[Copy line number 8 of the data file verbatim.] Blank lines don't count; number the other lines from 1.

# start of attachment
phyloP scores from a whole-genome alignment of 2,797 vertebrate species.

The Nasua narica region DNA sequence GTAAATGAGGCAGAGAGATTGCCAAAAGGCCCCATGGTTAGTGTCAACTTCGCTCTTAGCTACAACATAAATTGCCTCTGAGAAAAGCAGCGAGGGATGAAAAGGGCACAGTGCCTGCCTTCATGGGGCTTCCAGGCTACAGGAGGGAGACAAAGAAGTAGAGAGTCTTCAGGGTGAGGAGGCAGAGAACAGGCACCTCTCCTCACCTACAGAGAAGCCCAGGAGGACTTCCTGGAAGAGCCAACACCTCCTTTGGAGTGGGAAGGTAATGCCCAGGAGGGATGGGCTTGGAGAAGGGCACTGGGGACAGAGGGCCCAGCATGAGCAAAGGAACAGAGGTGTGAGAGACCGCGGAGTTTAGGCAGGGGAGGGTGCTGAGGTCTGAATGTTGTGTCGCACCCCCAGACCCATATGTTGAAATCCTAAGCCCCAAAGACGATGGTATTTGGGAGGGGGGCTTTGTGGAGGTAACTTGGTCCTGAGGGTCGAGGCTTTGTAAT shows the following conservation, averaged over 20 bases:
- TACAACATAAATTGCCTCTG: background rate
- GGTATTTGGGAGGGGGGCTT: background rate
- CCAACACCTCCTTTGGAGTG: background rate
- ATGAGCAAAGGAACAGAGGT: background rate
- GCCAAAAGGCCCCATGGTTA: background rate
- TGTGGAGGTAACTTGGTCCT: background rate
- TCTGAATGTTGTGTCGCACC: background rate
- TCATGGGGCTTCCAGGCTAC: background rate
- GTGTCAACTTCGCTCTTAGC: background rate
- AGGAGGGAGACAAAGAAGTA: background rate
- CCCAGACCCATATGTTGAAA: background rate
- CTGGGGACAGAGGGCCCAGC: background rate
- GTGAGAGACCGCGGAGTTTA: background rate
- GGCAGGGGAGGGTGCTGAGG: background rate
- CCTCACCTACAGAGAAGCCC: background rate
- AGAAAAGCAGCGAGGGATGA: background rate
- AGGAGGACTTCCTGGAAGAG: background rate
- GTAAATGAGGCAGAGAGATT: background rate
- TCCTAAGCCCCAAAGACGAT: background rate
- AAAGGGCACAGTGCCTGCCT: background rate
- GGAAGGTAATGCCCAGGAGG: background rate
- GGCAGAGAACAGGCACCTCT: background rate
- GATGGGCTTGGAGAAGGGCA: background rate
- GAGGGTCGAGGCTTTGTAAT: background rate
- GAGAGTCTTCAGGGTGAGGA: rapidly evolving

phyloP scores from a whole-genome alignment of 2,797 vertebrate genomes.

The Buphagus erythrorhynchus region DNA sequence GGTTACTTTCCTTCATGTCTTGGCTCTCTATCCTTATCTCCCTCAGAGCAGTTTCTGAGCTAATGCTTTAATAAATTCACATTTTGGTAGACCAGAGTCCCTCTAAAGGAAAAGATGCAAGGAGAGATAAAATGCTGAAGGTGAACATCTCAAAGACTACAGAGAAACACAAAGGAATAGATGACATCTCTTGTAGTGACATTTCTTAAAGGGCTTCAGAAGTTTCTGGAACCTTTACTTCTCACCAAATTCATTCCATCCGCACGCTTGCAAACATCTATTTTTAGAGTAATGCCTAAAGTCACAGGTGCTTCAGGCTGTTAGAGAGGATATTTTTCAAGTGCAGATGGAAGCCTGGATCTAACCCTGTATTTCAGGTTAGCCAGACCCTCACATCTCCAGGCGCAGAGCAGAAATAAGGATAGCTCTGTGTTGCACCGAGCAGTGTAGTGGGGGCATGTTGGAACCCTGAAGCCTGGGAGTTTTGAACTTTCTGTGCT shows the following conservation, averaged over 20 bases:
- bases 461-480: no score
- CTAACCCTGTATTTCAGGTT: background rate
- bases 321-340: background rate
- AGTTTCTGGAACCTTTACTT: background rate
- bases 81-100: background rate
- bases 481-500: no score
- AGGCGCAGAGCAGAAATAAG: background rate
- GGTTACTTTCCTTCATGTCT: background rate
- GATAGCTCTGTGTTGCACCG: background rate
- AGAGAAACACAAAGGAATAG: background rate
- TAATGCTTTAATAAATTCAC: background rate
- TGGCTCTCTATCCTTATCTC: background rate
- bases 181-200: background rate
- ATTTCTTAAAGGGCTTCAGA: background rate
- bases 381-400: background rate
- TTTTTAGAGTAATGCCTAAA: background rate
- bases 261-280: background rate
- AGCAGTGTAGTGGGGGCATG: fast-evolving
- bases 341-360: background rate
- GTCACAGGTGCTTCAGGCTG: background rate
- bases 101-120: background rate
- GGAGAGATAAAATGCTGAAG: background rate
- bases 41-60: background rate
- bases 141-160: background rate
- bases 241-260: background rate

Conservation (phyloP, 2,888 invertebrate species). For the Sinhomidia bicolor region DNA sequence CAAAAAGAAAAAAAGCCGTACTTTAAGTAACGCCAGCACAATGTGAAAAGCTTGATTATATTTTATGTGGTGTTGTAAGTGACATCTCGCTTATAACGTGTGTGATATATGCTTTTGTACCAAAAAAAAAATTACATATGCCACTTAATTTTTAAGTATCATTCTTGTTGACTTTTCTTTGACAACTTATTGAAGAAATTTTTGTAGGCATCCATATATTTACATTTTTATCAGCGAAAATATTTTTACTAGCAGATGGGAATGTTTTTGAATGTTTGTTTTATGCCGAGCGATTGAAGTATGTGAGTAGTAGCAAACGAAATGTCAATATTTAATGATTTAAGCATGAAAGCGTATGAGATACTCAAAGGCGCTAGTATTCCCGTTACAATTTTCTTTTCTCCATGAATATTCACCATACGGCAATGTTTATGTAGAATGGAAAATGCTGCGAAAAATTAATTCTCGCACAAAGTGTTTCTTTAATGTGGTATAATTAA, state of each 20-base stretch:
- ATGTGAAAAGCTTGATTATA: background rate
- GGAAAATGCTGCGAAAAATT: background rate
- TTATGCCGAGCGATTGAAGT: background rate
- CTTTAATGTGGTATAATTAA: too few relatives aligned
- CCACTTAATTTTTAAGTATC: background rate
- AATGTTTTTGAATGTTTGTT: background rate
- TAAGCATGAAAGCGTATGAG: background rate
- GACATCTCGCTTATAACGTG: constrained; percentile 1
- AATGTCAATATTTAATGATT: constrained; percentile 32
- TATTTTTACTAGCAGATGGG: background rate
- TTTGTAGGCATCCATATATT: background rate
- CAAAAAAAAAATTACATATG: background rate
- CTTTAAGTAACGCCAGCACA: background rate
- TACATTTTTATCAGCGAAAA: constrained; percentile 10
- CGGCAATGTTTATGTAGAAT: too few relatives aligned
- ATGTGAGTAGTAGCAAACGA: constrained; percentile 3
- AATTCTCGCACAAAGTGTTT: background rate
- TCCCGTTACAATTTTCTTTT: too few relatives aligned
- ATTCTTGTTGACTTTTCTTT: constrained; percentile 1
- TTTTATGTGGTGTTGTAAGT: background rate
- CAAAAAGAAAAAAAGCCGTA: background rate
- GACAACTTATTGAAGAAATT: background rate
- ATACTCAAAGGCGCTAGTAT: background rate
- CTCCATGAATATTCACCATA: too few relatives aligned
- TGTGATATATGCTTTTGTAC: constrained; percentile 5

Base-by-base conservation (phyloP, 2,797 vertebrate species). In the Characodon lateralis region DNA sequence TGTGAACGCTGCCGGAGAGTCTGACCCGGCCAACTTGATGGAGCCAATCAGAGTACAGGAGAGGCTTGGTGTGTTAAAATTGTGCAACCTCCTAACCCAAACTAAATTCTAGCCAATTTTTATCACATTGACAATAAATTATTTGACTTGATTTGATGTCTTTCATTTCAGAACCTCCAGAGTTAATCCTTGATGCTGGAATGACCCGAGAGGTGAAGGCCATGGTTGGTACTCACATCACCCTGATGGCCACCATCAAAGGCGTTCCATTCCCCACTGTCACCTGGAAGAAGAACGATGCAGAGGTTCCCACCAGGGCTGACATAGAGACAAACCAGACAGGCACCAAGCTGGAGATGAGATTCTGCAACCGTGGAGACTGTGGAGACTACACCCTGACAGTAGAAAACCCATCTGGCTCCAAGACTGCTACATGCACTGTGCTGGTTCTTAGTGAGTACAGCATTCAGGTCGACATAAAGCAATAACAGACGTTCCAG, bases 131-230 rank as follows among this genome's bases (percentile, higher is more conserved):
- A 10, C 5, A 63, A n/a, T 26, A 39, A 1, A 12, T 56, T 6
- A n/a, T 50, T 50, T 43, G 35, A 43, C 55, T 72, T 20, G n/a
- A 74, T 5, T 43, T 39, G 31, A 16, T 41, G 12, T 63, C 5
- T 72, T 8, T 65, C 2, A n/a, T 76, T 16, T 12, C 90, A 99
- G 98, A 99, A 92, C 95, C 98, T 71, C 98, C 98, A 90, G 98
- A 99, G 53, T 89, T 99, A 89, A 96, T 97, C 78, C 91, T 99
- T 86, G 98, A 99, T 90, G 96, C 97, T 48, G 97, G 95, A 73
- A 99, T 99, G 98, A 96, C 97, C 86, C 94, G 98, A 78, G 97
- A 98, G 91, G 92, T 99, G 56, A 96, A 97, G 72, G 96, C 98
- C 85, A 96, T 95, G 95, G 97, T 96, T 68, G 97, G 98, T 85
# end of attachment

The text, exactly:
- TGTGGAGGTAACTTGGTCCT: background rate